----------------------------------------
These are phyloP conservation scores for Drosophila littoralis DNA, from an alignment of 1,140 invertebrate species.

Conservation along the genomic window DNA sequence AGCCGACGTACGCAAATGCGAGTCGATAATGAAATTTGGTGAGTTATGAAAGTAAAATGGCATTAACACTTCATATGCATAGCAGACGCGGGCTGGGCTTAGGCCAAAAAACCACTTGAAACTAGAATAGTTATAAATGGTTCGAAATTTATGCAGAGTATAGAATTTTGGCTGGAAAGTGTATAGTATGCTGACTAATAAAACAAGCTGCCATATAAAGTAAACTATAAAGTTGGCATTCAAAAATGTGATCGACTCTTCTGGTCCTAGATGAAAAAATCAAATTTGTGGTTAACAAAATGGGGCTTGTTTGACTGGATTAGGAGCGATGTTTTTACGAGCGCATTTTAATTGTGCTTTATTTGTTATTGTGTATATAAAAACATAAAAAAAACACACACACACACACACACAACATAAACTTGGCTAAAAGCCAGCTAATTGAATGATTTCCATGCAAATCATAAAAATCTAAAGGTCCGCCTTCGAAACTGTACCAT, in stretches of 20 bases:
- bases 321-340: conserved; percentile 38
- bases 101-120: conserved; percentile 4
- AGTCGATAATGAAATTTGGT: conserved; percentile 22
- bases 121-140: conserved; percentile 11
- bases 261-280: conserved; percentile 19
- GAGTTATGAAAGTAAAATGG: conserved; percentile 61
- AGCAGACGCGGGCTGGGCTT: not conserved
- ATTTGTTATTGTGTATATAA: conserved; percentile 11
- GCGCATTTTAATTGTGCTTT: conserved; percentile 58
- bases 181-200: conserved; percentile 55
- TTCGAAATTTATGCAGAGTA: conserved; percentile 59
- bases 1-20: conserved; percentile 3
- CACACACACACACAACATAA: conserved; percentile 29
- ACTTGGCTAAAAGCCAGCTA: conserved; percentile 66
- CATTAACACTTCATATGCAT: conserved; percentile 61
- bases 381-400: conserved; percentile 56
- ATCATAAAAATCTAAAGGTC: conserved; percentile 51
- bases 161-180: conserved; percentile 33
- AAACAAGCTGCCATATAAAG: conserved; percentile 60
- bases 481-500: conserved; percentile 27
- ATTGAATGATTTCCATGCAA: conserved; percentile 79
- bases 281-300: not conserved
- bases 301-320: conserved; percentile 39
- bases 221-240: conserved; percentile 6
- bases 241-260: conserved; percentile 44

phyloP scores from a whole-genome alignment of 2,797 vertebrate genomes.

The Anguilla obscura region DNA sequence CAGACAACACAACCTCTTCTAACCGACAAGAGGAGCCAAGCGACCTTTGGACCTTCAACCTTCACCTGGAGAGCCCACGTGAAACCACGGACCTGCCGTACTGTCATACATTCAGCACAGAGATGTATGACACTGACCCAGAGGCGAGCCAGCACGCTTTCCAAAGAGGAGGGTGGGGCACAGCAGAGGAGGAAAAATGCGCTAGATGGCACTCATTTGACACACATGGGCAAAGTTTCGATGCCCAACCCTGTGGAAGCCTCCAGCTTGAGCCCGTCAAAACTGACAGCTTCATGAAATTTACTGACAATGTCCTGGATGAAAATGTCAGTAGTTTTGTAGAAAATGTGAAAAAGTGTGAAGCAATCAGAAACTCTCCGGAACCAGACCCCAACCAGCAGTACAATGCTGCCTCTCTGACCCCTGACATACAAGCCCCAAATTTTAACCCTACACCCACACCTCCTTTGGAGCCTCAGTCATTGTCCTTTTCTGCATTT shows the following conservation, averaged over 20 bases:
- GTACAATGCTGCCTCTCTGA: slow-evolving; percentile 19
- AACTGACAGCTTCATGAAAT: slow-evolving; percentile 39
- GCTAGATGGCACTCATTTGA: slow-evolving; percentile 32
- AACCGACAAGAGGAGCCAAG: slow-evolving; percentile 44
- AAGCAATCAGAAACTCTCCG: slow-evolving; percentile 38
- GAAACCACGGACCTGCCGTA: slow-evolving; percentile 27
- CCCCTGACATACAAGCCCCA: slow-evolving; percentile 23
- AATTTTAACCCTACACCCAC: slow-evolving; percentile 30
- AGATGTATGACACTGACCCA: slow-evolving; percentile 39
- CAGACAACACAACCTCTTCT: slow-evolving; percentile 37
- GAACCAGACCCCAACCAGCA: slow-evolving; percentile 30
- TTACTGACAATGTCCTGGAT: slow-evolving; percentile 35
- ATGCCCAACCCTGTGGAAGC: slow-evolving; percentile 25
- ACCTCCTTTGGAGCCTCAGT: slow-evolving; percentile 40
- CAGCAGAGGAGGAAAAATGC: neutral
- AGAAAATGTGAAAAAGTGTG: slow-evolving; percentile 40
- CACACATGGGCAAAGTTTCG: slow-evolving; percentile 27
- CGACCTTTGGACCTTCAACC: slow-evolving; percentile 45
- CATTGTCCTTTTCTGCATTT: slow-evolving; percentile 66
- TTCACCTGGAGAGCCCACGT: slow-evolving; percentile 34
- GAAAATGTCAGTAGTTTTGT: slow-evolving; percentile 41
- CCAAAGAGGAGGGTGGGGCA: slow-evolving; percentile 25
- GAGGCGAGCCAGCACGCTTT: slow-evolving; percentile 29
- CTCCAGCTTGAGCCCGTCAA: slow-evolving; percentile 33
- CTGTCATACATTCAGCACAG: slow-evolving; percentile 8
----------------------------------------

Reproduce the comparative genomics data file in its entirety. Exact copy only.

These are phyloP conservation scores for Drosophila littoralis DNA, from an alignment of 1,140 invertebrate species.

Conservation along the genomic window DNA sequence AGCCGACGTACGCAAATGCGAGTCGATAATGAAATTTGGTGAGTTATGAAAGTAAAATGGCATTAACACTTCATATGCATAGCAGACGCGGGCTGGGCTTAGGCCAAAAAACCACTTGAAACTAGAATAGTTATAAATGGTTCGAAATTTATGCAGAGTATAGAATTTTGGCTGGAAAGTGTATAGTATGCTGACTAATAAAACAAGCTGCCATATAAAGTAAACTATAAAGTTGGCATTCAAAAATGTGATCGACTCTTCTGGTCCTAGATGAAAAAATCAAATTTGTGGTTAACAAAATGGGGCTTGTTTGACTGGATTAGGAGCGATGTTTTTACGAGCGCATTTTAATTGTGCTTTATTTGTTATTGTGTATATAAAAACATAAAAAAAACACACACACACACACACACAACATAAACTTGGCTAAAAGCCAGCTAATTGAATGATTTCCATGCAAATCATAAAAATCTAAAGGTCCGCCTTCGAAACTGTACCAT, in stretches of 20 bases:
- bases 321-340: conserved; percentile 38
- bases 101-120: conserved; percentile 4
- AGTCGATAATGAAATTTGGT: conserved; percentile 22
- bases 121-140: conserved; percentile 11
- bases 261-280: conserved; percentile 19
- GAGTTATGAAAGTAAAATGG: conserved; percentile 61
- AGCAGACGCGGGCTGGGCTT: not conserved
- ATTTGTTATTGTGTATATAA: conserved; percentile 11
- GCGCATTTTAATTGTGCTTT: conserved; percentile 58
- bases 181-200: conserved; percentile 55
- TTCGAAATTTATGCAGAGTA: conserved; percentile 59
- bases 1-20: conserved; percentile 3
- CACACACACACACAACATAA: conserved; percentile 29
- ACTTGGCTAAAAGCCAGCTA: conserved; percentile 66
- CATTAACACTTCATATGCAT: conserved; percentile 61
- bases 381-400: conserved; percentile 56
- ATCATAAAAATCTAAAGGTC: conserved; percentile 51
- bases 161-180: conserved; percentile 33
- AAACAAGCTGCCATATAAAG: conserved; percentile 60
- bases 481-500: conserved; percentile 27
- ATTGAATGATTTCCATGCAA: conserved; percentile 79
- bases 281-300: not conserved
- bases 301-320: conserved; percentile 39
- bases 221-240: conserved; percentile 6
- bases 241-260: conserved; percentile 44

phyloP scores from a whole-genome alignment of 2,797 vertebrate genomes.

The Anguilla obscura region DNA sequence CAGACAACACAACCTCTTCTAACCGACAAGAGGAGCCAAGCGACCTTTGGACCTTCAACCTTCACCTGGAGAGCCCACGTGAAACCACGGACCTGCCGTACTGTCATACATTCAGCACAGAGATGTATGACACTGACCCAGAGGCGAGCCAGCACGCTTTCCAAAGAGGAGGGTGGGGCACAGCAGAGGAGGAAAAATGCGCTAGATGGCACTCATTTGACACACATGGGCAAAGTTTCGATGCCCAACCCTGTGGAAGCCTCCAGCTTGAGCCCGTCAAAACTGACAGCTTCATGAAATTTACTGACAATGTCCTGGATGAAAATGTCAGTAGTTTTGTAGAAAATGTGAAAAAGTGTGAAGCAATCAGAAACTCTCCGGAACCAGACCCCAACCAGCAGTACAATGCTGCCTCTCTGACCCCTGACATACAAGCCCCAAATTTTAACCCTACACCCACACCTCCTTTGGAGCCTCAGTCATTGTCCTTTTCTGCATTT shows the following conservation, averaged over 20 bases:
- GTACAATGCTGCCTCTCTGA: slow-evolving; percentile 19
- AACTGACAGCTTCATGAAAT: slow-evolving; percentile 39
- GCTAGATGGCACTCATTTGA: slow-evolving; percentile 32
- AACCGACAAGAGGAGCCAAG: slow-evolving; percentile 44
- AAGCAATCAGAAACTCTCCG: slow-evolving; percentile 38
- GAAACCACGGACCTGCCGTA: slow-evolving; percentile 27
- CCCCTGACATACAAGCCCCA: slow-evolving; percentile 23
- AATTTTAACCCTACACCCAC: slow-evolving; percentile 30
- AGATGTATGACACTGACCCA: slow-evolving; percentile 39
- CAGACAACACAACCTCTTCT: slow-evolving; percentile 37
- GAACCAGACCCCAACCAGCA: slow-evolving; percentile 30
- TTACTGACAATGTCCTGGAT: slow-evolving; percentile 35
- ATGCCCAACCCTGTGGAAGC: slow-evolving; percentile 25
- ACCTCCTTTGGAGCCTCAGT: slow-evolving; percentile 40
- CAGCAGAGGAGGAAAAATGC: neutral
- AGAAAATGTGAAAAAGTGTG: slow-evolving; percentile 40
- CACACATGGGCAAAGTTTCG: slow-evolving; percentile 27
- CGACCTTTGGACCTTCAACC: slow-evolving; percentile 45
- CATTGTCCTTTTCTGCATTT: slow-evolving; percentile 66
- TTCACCTGGAGAGCCCACGT: slow-evolving; percentile 34
- GAAAATGTCAGTAGTTTTGT: slow-evolving; percentile 41
- CCAAAGAGGAGGGTGGGGCA: slow-evolving; percentile 25
- GAGGCGAGCCAGCACGCTTT: slow-evolving; percentile 29
- CTCCAGCTTGAGCCCGTCAA: slow-evolving; percentile 33
- CTGTCATACATTCAGCACAG: slow-evolving; percentile 8